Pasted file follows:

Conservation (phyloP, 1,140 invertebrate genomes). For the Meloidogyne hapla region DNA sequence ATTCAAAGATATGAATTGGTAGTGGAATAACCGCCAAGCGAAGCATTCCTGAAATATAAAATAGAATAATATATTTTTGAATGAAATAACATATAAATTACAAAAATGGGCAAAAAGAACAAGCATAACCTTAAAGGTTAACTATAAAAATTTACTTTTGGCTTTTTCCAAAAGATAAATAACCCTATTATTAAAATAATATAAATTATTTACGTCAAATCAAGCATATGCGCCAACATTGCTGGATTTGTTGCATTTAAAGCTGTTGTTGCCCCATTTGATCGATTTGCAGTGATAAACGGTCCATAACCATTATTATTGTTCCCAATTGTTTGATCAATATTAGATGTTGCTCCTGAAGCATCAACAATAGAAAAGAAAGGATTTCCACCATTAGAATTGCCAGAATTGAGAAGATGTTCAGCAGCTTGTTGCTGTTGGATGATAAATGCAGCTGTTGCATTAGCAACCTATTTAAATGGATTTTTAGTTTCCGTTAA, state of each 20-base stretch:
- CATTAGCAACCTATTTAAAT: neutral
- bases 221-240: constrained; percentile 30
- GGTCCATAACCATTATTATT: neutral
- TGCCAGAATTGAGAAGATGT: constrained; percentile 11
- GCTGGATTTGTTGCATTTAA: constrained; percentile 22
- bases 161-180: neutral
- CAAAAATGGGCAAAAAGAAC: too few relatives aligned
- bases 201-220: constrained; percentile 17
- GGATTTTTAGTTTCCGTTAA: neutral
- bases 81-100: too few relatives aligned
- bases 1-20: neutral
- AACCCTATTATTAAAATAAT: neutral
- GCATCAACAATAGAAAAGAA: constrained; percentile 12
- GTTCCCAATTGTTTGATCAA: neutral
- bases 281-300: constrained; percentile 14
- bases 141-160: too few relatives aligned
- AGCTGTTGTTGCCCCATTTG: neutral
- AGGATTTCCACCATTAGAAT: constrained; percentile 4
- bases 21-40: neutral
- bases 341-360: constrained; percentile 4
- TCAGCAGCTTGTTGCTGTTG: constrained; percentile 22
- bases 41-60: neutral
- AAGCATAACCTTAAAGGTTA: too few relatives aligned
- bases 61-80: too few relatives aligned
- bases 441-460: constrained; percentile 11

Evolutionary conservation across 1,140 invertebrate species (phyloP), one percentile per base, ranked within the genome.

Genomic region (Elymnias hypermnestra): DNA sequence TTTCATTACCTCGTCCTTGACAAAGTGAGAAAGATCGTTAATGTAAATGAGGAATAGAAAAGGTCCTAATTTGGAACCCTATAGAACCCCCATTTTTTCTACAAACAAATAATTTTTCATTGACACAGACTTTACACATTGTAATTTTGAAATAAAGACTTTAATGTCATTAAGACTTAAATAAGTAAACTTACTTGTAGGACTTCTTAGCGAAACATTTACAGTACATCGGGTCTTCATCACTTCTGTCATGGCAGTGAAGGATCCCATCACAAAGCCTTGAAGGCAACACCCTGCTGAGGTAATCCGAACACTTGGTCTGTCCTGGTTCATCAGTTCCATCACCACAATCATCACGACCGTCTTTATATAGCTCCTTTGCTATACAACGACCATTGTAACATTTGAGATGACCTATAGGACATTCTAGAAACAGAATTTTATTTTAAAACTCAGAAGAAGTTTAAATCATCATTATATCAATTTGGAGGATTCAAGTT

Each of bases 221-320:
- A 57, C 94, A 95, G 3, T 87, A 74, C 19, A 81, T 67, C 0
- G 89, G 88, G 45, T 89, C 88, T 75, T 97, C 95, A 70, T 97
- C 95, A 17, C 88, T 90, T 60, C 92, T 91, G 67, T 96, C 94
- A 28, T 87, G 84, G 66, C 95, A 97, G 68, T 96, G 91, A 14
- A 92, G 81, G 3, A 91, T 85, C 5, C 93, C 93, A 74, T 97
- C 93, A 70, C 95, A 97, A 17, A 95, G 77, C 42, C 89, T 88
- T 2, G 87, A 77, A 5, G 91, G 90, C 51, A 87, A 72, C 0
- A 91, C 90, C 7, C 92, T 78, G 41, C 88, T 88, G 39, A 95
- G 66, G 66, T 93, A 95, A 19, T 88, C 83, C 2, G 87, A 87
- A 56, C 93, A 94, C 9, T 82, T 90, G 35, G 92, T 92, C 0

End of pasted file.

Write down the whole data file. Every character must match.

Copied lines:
Conservation (phyloP, 1,140 invertebrate genomes). For the Meloidogyne hapla region DNA sequence ATTCAAAGATATGAATTGGTAGTGGAATAACCGCCAAGCGAAGCATTCCTGAAATATAAAATAGAATAATATATTTTTGAATGAAATAACATATAAATTACAAAAATGGGCAAAAAGAACAAGCATAACCTTAAAGGTTAACTATAAAAATTTACTTTTGGCTTTTTCCAAAAGATAAATAACCCTATTATTAAAATAATATAAATTATTTACGTCAAATCAAGCATATGCGCCAACATTGCTGGATTTGTTGCATTTAAAGCTGTTGTTGCCCCATTTGATCGATTTGCAGTGATAAACGGTCCATAACCATTATTATTGTTCCCAATTGTTTGATCAATATTAGATGTTGCTCCTGAAGCATCAACAATAGAAAAGAAAGGATTTCCACCATTAGAATTGCCAGAATTGAGAAGATGTTCAGCAGCTTGTTGCTGTTGGATGATAAATGCAGCTGTTGCATTAGCAACCTATTTAAATGGATTTTTAGTTTCCGTTAA, state of each 20-base stretch:
- CATTAGCAACCTATTTAAAT: neutral
- bases 221-240: constrained; percentile 30
- GGTCCATAACCATTATTATT: neutral
- TGCCAGAATTGAGAAGATGT: constrained; percentile 11
- GCTGGATTTGTTGCATTTAA: constrained; percentile 22
- bases 161-180: neutral
- CAAAAATGGGCAAAAAGAAC: too few relatives aligned
- bases 201-220: constrained; percentile 17
- GGATTTTTAGTTTCCGTTAA: neutral
- bases 81-100: too few relatives aligned
- bases 1-20: neutral
- AACCCTATTATTAAAATAAT: neutral
- GCATCAACAATAGAAAAGAA: constrained; percentile 12
- GTTCCCAATTGTTTGATCAA: neutral
- bases 281-300: constrained; percentile 14
- bases 141-160: too few relatives aligned
- AGCTGTTGTTGCCCCATTTG: neutral
- AGGATTTCCACCATTAGAAT: constrained; percentile 4
- bases 21-40: neutral
- bases 341-360: constrained; percentile 4
- TCAGCAGCTTGTTGCTGTTG: constrained; percentile 22
- bases 41-60: neutral
- AAGCATAACCTTAAAGGTTA: too few relatives aligned
- bases 61-80: too few relatives aligned
- bases 441-460: constrained; percentile 11

Evolutionary conservation across 1,140 invertebrate species (phyloP), one percentile per base, ranked within the genome.

Genomic region (Elymnias hypermnestra): DNA sequence TTTCATTACCTCGTCCTTGACAAAGTGAGAAAGATCGTTAATGTAAATGAGGAATAGAAAAGGTCCTAATTTGGAACCCTATAGAACCCCCATTTTTTCTACAAACAAATAATTTTTCATTGACACAGACTTTACACATTGTAATTTTGAAATAAAGACTTTAATGTCATTAAGACTTAAATAAGTAAACTTACTTGTAGGACTTCTTAGCGAAACATTTACAGTACATCGGGTCTTCATCACTTCTGTCATGGCAGTGAAGGATCCCATCACAAAGCCTTGAAGGCAACACCCTGCTGAGGTAATCCGAACACTTGGTCTGTCCTGGTTCATCAGTTCCATCACCACAATCATCACGACCGTCTTTATATAGCTCCTTTGCTATACAACGACCATTGTAACATTTGAGATGACCTATAGGACATTCTAGAAACAGAATTTTATTTTAAAACTCAGAAGAAGTTTAAATCATCATTATATCAATTTGGAGGATTCAAGTT

Each of bases 221-320:
- A 57, C 94, A 95, G 3, T 87, A 74, C 19, A 81, T 67, C 0
- G 89, G 88, G 45, T 89, C 88, T 75, T 97, C 95, A 70, T 97
- C 95, A 17, C 88, T 90, T 60, C 92, T 91, G 67, T 96, C 94
- A 28, T 87, G 84, G 66, C 95, A 97, G 68, T 96, G 91, A 14
- A 92, G 81, G 3, A 91, T 85, C 5, C 93, C 93, A 74, T 97
- C 93, A 70, C 95, A 97, A 17, A 95, G 77, C 42, C 89, T 88
- T 2, G 87, A 77, A 5, G 91, G 90, C 51, A 87, A 72, C 0
- A 91, C 90, C 7, C 92, T 78, G 41, C 88, T 88, G 39, A 95
- G 66, G 66, T 93, A 95, A 19, T 88, C 83, C 2, G 87, A 87
- A 56, C 93, A 94, C 9, T 82, T 90, G 35, G 92, T 92, C 0